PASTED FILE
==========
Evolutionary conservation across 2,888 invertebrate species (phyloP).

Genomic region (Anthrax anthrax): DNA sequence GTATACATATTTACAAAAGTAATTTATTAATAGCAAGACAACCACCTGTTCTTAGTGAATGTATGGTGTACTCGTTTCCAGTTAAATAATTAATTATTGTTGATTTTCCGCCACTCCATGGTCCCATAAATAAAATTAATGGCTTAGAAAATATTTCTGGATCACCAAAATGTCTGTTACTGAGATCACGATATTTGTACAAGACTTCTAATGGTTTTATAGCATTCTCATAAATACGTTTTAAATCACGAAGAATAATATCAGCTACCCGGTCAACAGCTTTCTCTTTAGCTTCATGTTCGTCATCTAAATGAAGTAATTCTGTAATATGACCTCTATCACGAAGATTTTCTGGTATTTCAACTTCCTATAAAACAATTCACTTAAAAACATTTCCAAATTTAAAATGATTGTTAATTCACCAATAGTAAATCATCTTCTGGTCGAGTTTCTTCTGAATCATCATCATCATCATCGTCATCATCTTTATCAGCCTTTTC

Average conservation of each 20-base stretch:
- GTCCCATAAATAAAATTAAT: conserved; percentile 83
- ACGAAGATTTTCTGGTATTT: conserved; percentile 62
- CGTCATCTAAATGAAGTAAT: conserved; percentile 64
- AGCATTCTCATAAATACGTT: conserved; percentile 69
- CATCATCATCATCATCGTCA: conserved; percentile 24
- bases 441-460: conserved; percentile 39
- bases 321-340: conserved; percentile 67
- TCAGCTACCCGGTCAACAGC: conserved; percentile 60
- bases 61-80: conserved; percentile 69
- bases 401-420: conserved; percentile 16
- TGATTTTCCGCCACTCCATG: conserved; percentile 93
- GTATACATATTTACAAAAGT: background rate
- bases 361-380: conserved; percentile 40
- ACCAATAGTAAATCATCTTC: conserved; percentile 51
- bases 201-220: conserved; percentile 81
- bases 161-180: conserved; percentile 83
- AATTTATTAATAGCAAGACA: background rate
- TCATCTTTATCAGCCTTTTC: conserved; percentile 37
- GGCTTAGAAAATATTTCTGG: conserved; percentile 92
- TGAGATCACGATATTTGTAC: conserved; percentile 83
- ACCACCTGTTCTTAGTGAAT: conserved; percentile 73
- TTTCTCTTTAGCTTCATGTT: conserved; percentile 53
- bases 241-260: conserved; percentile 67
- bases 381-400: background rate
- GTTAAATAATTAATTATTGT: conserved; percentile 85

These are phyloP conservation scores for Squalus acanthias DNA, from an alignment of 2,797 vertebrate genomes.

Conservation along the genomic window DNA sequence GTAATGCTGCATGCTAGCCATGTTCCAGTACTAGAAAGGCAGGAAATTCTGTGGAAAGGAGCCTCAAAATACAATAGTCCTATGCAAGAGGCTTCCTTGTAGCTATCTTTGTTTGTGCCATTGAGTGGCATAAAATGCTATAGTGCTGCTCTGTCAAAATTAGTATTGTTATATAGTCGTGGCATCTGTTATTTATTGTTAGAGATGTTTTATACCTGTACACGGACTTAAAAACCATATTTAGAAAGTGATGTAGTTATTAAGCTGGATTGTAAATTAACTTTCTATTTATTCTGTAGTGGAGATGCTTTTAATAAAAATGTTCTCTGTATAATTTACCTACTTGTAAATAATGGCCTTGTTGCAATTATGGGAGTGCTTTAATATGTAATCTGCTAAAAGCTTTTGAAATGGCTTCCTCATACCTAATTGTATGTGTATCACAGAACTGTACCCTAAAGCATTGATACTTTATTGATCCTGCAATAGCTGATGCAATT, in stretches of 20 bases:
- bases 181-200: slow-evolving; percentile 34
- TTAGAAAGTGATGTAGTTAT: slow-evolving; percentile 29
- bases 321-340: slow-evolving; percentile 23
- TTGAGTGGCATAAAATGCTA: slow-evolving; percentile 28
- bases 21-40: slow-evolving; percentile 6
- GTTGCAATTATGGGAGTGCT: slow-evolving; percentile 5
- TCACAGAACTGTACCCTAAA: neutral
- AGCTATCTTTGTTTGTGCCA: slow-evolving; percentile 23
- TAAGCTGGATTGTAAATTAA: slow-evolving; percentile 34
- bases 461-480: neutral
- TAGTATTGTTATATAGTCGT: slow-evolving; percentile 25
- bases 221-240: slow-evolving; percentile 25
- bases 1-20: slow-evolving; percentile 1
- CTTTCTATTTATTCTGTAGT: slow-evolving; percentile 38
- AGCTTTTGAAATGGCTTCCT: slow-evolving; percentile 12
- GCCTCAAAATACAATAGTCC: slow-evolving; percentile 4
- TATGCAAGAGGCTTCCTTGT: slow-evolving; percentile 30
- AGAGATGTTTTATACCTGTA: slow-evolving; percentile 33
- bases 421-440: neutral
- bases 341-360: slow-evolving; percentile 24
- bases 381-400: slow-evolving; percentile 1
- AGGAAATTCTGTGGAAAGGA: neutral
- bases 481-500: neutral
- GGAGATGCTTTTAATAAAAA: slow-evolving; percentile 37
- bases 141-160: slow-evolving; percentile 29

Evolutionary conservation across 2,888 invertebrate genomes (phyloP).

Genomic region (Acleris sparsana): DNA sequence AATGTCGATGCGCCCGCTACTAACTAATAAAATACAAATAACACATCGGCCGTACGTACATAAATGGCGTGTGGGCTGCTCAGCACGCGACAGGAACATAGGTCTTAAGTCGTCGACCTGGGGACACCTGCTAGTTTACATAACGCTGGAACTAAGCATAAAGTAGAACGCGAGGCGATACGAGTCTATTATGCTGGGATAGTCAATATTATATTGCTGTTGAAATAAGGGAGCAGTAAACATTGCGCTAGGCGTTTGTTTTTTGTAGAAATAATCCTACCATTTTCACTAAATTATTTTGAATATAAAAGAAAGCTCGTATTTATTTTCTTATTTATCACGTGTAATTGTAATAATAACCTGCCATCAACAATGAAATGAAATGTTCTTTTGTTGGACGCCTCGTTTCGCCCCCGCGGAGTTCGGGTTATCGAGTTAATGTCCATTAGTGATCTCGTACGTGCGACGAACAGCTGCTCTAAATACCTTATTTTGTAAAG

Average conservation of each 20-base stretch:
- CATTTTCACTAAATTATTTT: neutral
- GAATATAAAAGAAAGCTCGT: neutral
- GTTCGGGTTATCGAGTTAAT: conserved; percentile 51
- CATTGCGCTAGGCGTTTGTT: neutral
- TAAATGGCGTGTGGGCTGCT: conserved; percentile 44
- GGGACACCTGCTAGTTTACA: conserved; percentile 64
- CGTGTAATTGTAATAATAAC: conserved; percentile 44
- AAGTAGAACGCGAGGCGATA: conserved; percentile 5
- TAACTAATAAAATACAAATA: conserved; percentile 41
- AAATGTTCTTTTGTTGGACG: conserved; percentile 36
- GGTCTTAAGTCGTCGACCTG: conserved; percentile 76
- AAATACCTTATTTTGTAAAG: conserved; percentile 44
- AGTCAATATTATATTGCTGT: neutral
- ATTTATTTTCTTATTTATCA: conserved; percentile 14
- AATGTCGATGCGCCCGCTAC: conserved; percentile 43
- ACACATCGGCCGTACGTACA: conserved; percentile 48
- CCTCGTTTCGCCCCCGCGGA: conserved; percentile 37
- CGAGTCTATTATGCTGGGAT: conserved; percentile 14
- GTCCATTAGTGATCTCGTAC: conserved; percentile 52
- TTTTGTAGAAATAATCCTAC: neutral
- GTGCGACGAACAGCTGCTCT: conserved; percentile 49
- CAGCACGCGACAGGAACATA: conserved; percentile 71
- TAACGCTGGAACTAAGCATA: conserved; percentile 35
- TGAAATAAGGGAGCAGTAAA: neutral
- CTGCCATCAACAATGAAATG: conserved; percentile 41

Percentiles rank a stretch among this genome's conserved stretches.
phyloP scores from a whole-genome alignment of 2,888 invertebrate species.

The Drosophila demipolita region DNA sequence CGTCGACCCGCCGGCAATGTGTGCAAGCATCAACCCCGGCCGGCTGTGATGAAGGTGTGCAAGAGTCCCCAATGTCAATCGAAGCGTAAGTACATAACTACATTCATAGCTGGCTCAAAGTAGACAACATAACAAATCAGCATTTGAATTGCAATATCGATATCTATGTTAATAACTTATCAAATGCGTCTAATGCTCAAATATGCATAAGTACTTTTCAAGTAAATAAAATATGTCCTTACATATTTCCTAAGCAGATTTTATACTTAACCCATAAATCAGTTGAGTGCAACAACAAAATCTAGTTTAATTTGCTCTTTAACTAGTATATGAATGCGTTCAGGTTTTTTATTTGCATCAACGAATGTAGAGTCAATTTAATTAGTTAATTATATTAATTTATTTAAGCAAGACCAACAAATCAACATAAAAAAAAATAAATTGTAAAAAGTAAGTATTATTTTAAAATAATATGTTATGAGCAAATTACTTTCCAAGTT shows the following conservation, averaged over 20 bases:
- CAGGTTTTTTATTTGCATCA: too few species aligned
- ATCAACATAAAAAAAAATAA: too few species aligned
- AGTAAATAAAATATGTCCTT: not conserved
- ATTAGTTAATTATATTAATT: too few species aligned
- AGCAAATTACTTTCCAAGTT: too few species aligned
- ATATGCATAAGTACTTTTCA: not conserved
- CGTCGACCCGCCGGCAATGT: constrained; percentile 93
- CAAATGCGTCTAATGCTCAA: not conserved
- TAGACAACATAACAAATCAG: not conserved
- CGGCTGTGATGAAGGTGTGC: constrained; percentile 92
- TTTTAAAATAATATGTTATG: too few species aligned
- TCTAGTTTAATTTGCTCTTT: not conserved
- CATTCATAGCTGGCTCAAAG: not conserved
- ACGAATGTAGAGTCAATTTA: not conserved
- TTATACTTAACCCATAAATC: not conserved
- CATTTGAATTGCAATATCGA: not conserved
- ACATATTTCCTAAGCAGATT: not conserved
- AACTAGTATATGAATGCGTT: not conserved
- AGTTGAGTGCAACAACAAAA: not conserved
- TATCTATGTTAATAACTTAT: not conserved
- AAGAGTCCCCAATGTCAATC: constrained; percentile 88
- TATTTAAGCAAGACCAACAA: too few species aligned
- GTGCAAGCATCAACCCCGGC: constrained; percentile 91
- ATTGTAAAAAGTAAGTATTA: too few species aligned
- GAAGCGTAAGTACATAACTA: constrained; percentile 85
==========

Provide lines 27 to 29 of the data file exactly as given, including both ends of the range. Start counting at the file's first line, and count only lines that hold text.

- bases 381-400: background rate
- GTTAAATAATTAATTATTGT: conserved; percentile 85

These are phyloP conservation scores for Squalus acanthias DNA, from an alignment of 2,797 vertebrate genomes.